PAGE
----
Pages tagged with: liberal party

McKenzie's early memory of evicted crofters shaped his whole life's philosophy and his land-reform work in the Liberal government of the 1890s.
Portrait of John McKenzie, circa 1889
The government's compulsory arbitration process meant New Zealand experienced no strikes between 1894 and 1908.
In the period between the first European landings and the First World War, New Zealand was transformed from an exclusively Māori world into one in which Pākehā dominated numerically, politically, socially and economically.
The series of labour acts for which William Pember Reeves was responsible gave New Zealand the most extensive system of labour regulations in the world at the turn of the twentieth century.
The series of labour acts for which William Pember Reeves was responsible gave New Zealand the most extensive system of labour regulations in the world at the turn of the twentieth century.
Video about the breaking up of Cheviot Hills estate in 1893
Photograph of Richard Seddon's (1893-1906) 1906 ministerial cabinet.
The Liberals were already yesterday’s men when they made Thomas Mackenzie Sir Joseph Ward’s successor after needing the speaker’s casting vote to win a confidence vote.
Sir Joseph Ward, New Zealand’s political Lazarus, led governments nearly a quarter of a century apart.
Although William Hall-Jones merely warmed the seat while Richard Seddon’s designated successor, Sir Joseph Ward, returned from Europe, he was the first leader to enter office as prime minister, not premier.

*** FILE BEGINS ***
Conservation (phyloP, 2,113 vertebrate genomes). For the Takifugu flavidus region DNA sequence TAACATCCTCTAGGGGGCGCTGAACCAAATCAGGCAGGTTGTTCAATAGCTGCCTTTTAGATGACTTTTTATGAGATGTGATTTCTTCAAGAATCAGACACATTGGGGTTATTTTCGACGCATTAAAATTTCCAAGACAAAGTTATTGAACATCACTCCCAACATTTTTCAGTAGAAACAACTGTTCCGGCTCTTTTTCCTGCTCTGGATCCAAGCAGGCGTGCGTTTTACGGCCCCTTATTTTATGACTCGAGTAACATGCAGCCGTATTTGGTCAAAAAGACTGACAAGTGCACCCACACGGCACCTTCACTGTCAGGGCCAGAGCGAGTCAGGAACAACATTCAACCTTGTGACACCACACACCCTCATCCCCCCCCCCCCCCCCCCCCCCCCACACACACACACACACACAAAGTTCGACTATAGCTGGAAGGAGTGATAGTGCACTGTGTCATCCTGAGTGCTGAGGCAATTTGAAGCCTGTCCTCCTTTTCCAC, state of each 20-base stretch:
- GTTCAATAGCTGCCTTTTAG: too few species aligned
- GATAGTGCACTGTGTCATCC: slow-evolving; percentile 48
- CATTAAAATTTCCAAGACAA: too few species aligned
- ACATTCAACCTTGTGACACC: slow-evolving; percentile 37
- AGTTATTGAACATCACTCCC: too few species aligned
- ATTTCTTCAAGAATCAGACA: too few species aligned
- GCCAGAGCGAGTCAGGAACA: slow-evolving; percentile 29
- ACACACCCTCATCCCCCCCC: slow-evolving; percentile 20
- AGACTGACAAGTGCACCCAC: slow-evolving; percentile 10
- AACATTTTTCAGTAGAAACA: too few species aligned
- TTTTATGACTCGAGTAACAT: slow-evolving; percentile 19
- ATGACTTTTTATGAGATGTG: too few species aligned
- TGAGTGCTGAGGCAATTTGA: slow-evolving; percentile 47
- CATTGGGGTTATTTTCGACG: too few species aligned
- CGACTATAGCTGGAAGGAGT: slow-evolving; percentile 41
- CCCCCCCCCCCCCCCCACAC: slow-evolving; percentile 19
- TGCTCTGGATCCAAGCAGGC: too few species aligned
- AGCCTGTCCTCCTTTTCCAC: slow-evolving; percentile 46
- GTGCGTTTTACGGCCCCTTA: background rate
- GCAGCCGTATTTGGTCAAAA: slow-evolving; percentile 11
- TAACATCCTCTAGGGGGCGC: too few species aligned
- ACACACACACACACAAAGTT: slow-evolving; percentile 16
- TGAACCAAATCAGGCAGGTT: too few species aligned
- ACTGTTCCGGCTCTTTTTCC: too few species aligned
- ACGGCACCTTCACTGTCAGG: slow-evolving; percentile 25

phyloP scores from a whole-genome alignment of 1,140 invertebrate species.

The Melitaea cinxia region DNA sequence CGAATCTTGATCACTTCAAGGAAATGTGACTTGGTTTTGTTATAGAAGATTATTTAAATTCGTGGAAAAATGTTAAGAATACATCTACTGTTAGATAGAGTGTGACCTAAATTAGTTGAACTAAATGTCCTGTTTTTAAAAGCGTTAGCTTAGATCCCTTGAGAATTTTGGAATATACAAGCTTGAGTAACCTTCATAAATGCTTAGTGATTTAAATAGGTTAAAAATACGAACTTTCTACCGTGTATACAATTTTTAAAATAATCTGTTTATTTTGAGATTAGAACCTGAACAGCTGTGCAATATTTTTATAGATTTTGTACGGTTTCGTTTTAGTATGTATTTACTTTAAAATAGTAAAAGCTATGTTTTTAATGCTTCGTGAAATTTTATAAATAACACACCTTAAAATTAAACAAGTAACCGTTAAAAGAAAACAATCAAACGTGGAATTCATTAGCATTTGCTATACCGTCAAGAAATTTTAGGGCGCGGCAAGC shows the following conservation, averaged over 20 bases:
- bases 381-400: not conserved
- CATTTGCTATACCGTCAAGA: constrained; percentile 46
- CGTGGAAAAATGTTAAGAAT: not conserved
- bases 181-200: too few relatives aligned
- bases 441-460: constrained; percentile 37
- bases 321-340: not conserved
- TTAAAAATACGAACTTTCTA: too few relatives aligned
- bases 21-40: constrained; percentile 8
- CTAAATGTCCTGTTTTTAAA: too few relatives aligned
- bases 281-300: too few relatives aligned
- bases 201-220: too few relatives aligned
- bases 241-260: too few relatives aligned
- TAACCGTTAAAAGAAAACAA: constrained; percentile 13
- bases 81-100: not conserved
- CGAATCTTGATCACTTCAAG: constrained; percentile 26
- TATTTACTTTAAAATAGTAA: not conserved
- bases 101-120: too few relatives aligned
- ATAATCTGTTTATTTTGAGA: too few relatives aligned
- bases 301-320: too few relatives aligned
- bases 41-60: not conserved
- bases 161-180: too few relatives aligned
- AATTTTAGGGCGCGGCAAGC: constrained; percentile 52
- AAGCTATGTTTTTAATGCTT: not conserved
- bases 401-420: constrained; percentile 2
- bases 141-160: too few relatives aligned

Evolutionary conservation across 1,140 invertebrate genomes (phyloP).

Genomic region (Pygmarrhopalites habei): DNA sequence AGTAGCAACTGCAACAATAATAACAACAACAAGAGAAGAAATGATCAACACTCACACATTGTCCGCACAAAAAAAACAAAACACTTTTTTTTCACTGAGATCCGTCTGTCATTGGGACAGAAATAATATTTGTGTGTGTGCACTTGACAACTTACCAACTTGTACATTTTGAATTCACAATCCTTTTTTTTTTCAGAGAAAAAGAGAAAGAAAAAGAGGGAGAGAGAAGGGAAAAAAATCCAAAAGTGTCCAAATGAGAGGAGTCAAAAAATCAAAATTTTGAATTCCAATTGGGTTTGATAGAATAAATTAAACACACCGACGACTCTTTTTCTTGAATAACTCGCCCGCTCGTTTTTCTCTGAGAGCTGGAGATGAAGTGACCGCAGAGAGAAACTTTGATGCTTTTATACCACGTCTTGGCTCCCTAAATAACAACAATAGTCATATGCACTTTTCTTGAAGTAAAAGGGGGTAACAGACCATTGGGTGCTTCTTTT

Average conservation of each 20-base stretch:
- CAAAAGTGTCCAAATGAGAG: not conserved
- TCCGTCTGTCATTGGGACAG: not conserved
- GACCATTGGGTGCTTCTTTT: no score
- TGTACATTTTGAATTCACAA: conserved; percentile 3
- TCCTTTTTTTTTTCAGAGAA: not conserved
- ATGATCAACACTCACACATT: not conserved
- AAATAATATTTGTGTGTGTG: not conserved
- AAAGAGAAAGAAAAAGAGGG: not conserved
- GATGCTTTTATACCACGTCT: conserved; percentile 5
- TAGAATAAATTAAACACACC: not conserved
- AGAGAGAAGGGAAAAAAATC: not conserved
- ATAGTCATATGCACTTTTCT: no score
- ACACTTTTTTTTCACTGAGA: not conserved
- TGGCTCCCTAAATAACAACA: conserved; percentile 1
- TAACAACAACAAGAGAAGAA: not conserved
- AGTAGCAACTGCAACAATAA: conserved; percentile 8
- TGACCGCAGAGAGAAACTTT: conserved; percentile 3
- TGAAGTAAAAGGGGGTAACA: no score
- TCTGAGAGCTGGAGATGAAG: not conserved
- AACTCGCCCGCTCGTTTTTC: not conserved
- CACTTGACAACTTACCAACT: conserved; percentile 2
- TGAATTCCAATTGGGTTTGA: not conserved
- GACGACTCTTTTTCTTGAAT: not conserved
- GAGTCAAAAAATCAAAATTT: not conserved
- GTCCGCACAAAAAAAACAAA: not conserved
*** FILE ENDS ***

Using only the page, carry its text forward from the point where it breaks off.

Dawn of the New Zealand temperance movement, 1881-1893.
The Liberal and Labour Federation is generally considered to have been New Zealand's first organised political party.
Richard Seddon’s nickname, ‘King Dick’, says it all. Our longest-serving and most famous leader not only led the government, he was it, many argued. For 13 years he completely dominated politics.
Celebrated on the fourth Monday in October, Labour Day commemorates the struggle for an eight-hour working day, a right that carpenter Samuel Parnell had famously fought for in 1840. Our first Labour Day was held on 28 October 1890, and it has been a statutory public holiday since 1900.
John Ballance, who led the Liberals to power in 1890, was called ‘the rainmaker’ by voters relieved to see the return of prosperity.
A world first, the Act gave a small means-tested pension to destitute older people who were 'of good moral character'; Chinese were specifically excluded. It was one of the major achievements of Richard Seddon's Liberal government.
Ballance was the first Liberal premier. He laid the foundation for a government that was widely seen as making New Zealand ‘the social laboratory of the world’.
Henry George (Harry) Ell was raised on the family farm at Halswell near Christchurch. From 1881 to 1884 he served at Parihaka as a volunteer in the Armed Constabulary. He  also worked in the printing trade, then as a salesman and surveyor.
Premier Seddon visits the terminal face of Franz Josef Glacier in 1905. Seddon was an avowed imperialist and was anxious to promote New Zealand's beauty and identity to the world.

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